U.S. wants to deliver anti-ship missiles to Ukraine
According to insiders, the USA wants to provide Ukraine with advanced anti-ship missiles so that it can break the Russian blockade of its ports on the Black Sea. Currently, two types of missiles are under discussion for this purpose, Reuters news agency learned from three U.S. government officials and two congressional staffers who asked not to be named.
These are the Harpoon, manufactured by Boeing, with a range of up to 300 kilometers, and the Naval Strike Missile (NSM) from Kongsberg and Raytheon Technologies, with a range of 250 kilometers.
According to naval expert Bryan Clark of the Hudson Institute, twelve to 24 such missiles would be sufficient to threaten Russian warships and persuade the government in Moscow to end the blockade. The blockade affects Ukrainian grain supplies for the world market, for example.
Russia has about 20 warships - including submarines - deployed in the combat zone, according to the British Ministry of Defense. The Russian Navy has already suffered notable losses in the Ukraine war, notably the sinking of the cruiser Moskva, the flagship of the Black Sea Fleet.
According to Clark, the larger Russian ships could be in danger should Ukraine obtain advanced weaponry and President Vladimir Putin still maintains the blockade: "They have nowhere to hide in the Black Sea."
The blockade of ports in the Black Sea means that millions of tons of grain cannot be exported. It threatens a humanitarian disaster in poorer countries in Asia and North Africa. But the consequences are also already being felt in the EU through higher food prices. The German government had accused Russia of using the blockade of grain exports as a weapon of war.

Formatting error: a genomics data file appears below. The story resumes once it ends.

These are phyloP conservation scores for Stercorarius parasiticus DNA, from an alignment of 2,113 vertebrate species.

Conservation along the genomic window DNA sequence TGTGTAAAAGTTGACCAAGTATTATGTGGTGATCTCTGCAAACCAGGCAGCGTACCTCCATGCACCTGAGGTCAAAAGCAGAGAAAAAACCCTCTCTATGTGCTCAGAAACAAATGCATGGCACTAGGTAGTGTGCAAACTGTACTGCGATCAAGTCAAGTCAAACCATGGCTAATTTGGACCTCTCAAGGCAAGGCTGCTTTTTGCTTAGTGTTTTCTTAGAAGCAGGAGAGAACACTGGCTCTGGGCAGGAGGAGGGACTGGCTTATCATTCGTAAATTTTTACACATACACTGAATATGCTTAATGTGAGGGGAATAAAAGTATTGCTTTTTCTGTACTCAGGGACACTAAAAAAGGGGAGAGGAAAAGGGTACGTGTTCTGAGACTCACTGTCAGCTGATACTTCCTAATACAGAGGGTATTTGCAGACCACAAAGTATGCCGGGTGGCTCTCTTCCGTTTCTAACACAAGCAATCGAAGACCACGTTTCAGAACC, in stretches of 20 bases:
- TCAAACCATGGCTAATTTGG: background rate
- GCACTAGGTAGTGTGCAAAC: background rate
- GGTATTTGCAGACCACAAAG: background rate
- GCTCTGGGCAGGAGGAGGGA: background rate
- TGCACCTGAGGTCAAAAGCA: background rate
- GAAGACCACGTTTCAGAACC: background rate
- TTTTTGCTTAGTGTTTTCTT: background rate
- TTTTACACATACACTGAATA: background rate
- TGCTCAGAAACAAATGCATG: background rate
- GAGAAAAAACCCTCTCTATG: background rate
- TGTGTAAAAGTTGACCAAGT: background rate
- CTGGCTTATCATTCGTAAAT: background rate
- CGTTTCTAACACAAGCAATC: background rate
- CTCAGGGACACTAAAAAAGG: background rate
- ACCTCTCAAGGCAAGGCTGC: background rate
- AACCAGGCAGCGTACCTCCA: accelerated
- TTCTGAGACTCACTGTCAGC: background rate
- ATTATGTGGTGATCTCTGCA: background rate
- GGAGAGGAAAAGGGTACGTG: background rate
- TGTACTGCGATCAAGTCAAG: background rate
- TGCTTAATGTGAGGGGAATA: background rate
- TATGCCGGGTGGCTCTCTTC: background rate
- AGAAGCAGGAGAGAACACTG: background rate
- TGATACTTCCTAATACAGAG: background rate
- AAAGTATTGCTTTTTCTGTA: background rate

In March, during the NATO summit in Brussels, it had emerged from US circles that anti-ship missile deliveries to Ukraine were being discussed. Work had "begun on this," it was said at the time. Ukrainian President Volodymyr Zelensky asked NATO member Portugal to supply Harpoons in April. The German armed forces also have the weapon system.
According to the insiders, there are now a number of countries that would in principle be willing to send such missiles to Ukraine. However, no one wants to be the first to do so for fear of Russian reaction should a warship be sunk by a missile from that country's stockpile.
One of the government officials told Reuters there is now a "well-equipped" country that may be willing to deliver first. Then other countries could follow. British Prime Minister Boris Johnson had announced in early May that his country would supply Ukraine with Brimstone anti-ship missiles.
According to earlier U.S. indications, there are several obstacles and concerns about transferring more powerful, longer-range weapons to Ukraine. These include long training times, difficulties in maintaining the systems, and concerns that Russian forces could get hold of them. There are also fears of an escalation of the conflict. In addition, there are technical difficulties, since the Harpoon, for example, is not actually designed to be fired from land.
Image by Richard Alexander